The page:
Why You Should Be Data Driven
Data Driven Consulting
Why am we data driven?
We wanted to give you a brief background of our methods of consulting. In particular, data driven consulting. There are two people who have played a role in developing that mindset in our team. Both John Snow(and no, we don’t mean the Game Of Thrones John Snow), and Dr. Arthur Conan Doyle were great influencers in our thinking. They both used data to build their conclusions. Now, we use that mindset to help companies drive their strategy and decision making.
It is a capital mistake to theorize before one has data. Insensibly one begins to twist facts to suit theories, instead of theories to suit facts.
Data Driven Thinking is Not New
Relying on data is not as easy as it sounds. Sometimes, data states an opinion that does not match a company’s current strategy or bias, and other times it may ruffle feathers of specific teams who may be left behind if certain actions are taken. However, we are starting to see that in order for companies to maintain competitive advantage, they must make data driven decisions in order to succeed and stay ahead of the curve.
The concept of data driven decisions is not new. Yes, the usage of the term has been overstated by every public speaker over the last 5 years. Yet, we are not the first generation to rely on data to drive decisions and conclusions.
I recall taking my first epidemiology course and learning about John Snow. This man’s story is often one of the first anecdotes taught in an epidemiology course. In 1854 John Snow analyzed a Cholera outbreak that occurred in Soho, London. All the other experts at the time assumed it was the Miasma(bad air). John did not agree. Instead, he went around and gathered data on who got sick. Then, as you can see in the picture above. He graphed how many people got sick in what area. This lead him to the conclusion that the water from a specific pipe had gotten people sick not the miasma. He was my first exposure to data storytelling, and really, data science. John Snow wanted to make sure he had the data to support his assumption. He went and dug deeper and got actual data to support the correct answer rather than allow bias to blind the truth. This is similar to modern times when some decisions made in large companies are more made on biased opinions and politics vs. hard data driven facts. It does not allow for new ideas and theories to be pushed to the top and tested.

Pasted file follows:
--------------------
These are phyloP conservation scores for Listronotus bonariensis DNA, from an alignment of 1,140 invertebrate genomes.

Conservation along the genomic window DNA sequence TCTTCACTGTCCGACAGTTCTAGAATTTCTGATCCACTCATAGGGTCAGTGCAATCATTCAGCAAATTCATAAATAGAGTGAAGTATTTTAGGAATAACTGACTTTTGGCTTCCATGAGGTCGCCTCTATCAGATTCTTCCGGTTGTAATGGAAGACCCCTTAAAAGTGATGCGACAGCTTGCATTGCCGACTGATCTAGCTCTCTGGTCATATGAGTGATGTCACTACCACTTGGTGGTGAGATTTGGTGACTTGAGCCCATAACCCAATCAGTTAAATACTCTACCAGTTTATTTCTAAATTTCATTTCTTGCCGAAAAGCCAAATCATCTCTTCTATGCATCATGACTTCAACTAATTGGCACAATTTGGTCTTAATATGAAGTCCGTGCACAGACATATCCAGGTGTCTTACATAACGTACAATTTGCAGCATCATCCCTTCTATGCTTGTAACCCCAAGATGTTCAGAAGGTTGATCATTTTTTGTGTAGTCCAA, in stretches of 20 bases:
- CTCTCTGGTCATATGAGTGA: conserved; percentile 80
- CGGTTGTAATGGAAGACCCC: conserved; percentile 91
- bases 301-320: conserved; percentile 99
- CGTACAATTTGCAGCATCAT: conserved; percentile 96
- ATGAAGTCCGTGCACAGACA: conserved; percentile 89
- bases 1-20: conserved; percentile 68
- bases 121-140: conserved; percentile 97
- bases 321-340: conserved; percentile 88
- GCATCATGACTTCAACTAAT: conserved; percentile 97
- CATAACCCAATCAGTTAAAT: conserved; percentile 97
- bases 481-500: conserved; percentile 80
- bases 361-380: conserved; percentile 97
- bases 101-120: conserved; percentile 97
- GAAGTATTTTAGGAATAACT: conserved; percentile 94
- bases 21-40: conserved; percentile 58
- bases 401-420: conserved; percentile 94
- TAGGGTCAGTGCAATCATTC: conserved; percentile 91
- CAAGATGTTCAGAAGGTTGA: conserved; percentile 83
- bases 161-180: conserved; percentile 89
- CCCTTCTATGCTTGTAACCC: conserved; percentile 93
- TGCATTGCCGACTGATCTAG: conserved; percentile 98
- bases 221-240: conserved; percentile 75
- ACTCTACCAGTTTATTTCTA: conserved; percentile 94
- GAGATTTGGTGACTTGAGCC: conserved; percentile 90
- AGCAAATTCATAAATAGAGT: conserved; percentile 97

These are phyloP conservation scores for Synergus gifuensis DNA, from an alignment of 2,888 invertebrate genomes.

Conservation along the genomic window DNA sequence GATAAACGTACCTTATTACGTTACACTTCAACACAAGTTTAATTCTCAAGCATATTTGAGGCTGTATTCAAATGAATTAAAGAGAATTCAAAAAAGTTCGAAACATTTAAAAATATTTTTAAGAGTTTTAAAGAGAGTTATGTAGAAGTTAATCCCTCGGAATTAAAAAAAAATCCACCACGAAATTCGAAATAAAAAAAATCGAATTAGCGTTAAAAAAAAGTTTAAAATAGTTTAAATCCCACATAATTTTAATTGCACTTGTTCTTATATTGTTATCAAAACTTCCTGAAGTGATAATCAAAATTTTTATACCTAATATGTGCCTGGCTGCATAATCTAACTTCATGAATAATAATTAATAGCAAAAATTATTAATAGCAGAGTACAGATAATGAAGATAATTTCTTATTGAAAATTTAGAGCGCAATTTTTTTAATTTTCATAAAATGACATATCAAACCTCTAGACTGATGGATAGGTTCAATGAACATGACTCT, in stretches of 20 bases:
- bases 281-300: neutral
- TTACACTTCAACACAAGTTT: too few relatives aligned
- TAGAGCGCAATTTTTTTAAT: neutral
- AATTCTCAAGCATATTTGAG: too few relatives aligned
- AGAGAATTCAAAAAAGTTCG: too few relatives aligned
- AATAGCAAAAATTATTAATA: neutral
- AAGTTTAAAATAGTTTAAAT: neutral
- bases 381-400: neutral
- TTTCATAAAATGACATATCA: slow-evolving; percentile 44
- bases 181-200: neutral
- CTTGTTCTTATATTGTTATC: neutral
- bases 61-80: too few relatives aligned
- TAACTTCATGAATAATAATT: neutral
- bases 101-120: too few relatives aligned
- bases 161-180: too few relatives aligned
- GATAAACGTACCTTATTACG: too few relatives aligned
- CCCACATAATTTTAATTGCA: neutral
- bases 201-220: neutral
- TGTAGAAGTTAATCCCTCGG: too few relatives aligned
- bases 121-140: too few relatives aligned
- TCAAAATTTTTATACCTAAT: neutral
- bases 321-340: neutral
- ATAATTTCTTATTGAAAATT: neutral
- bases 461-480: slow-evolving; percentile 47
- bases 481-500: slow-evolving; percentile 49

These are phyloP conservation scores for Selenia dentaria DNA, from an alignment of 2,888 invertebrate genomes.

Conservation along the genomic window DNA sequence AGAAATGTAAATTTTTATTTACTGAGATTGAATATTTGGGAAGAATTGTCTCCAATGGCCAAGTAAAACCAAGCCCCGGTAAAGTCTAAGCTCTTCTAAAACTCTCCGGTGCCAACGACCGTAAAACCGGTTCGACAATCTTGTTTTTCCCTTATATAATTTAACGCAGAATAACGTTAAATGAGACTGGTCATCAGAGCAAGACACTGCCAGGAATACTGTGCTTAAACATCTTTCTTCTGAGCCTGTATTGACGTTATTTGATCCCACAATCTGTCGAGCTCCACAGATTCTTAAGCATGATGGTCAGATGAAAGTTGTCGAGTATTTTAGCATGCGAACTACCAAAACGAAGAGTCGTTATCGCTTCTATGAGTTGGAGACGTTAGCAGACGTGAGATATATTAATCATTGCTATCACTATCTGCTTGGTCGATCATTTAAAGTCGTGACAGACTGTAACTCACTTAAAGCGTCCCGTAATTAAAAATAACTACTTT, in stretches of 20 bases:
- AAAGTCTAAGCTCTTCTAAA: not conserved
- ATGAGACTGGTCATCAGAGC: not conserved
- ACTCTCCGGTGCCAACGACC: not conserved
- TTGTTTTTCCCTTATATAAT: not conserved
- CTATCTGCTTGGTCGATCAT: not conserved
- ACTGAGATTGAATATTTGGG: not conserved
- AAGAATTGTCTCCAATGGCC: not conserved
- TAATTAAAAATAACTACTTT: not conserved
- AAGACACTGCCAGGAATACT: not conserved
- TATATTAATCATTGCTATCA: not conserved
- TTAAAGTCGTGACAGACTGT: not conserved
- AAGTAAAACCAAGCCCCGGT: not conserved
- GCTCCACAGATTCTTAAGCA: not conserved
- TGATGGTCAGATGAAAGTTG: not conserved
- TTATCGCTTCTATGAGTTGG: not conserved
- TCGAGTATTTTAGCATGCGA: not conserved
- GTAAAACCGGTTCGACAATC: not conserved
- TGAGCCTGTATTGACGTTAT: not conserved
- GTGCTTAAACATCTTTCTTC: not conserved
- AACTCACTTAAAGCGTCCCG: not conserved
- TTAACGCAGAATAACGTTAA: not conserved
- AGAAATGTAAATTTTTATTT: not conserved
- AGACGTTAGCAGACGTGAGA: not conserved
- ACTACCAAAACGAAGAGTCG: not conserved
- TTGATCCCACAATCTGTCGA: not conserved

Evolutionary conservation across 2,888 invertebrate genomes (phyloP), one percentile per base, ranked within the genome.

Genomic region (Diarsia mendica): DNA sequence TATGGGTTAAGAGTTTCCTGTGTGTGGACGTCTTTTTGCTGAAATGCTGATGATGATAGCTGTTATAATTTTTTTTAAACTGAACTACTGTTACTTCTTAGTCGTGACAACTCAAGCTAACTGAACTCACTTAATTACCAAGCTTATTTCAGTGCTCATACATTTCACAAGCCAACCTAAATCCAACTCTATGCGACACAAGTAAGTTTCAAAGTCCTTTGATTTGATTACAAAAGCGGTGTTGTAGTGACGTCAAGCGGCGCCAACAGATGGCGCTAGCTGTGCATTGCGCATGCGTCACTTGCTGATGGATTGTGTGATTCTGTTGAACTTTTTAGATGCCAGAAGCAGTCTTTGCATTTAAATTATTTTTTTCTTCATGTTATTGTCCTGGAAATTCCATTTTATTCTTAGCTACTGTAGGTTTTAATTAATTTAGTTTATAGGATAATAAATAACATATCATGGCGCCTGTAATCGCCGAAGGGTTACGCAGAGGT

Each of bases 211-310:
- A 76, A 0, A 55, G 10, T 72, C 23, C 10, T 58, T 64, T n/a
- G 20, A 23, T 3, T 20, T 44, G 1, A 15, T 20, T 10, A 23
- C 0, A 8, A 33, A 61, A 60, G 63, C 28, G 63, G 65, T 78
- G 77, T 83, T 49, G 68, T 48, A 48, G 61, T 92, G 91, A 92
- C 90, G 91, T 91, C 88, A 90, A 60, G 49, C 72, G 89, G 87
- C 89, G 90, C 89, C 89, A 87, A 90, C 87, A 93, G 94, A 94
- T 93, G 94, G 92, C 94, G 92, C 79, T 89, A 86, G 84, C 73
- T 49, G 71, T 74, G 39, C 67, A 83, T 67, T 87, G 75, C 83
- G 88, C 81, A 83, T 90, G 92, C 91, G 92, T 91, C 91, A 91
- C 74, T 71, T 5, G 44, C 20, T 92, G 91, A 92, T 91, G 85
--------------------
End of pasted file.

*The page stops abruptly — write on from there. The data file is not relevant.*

It is not easy to make decisions off data all the time. Especially when all the other experts, or managers believe in a complete different route. However, at the end of the day, data should always drive decisions. Not just because of big data, analytics or data science. Those are just tools, like deductive reasoning or mathematical thinking. They are used to build support for new strategic avenues, pivots and plans. If we start with a biased hypothesis and build up the facts to meet that hypothesis, then we end up like the doctors and physicians during the cholera outbreak and we end up being incorrect.
Another great data mind that came far before the invention of the first digital computer and also inspires my need for facts and data was and is Sherlock Holmes (well, we guess you could say Dr. Arthur Conan Doyle). Throughout Sherlock’s adventures he has many “data” focused one liners. For instance, “Data! Data! Data!’ he cried impatiently. ‘I can’t make bricks without clay”. This line alone inspires a lot of what drives me. It states that you can’t even start to build a strategy or conclusion without first having data. Otherwise, you are just trying to build a building without materials. You can’t even start.
Data driven decisions like data science is not just a fad word, it is a disciplined mentality. It requires turning off natural human bias, ignoring the noise, and focusing on the true cause of a situation. This is not always easy, both Sherlock and John Snow faced opposition on occasions as their deductions may have not made sense to everyone else around them. Yet, they persevered and were able to use their conclusions to actually make accurate decisions.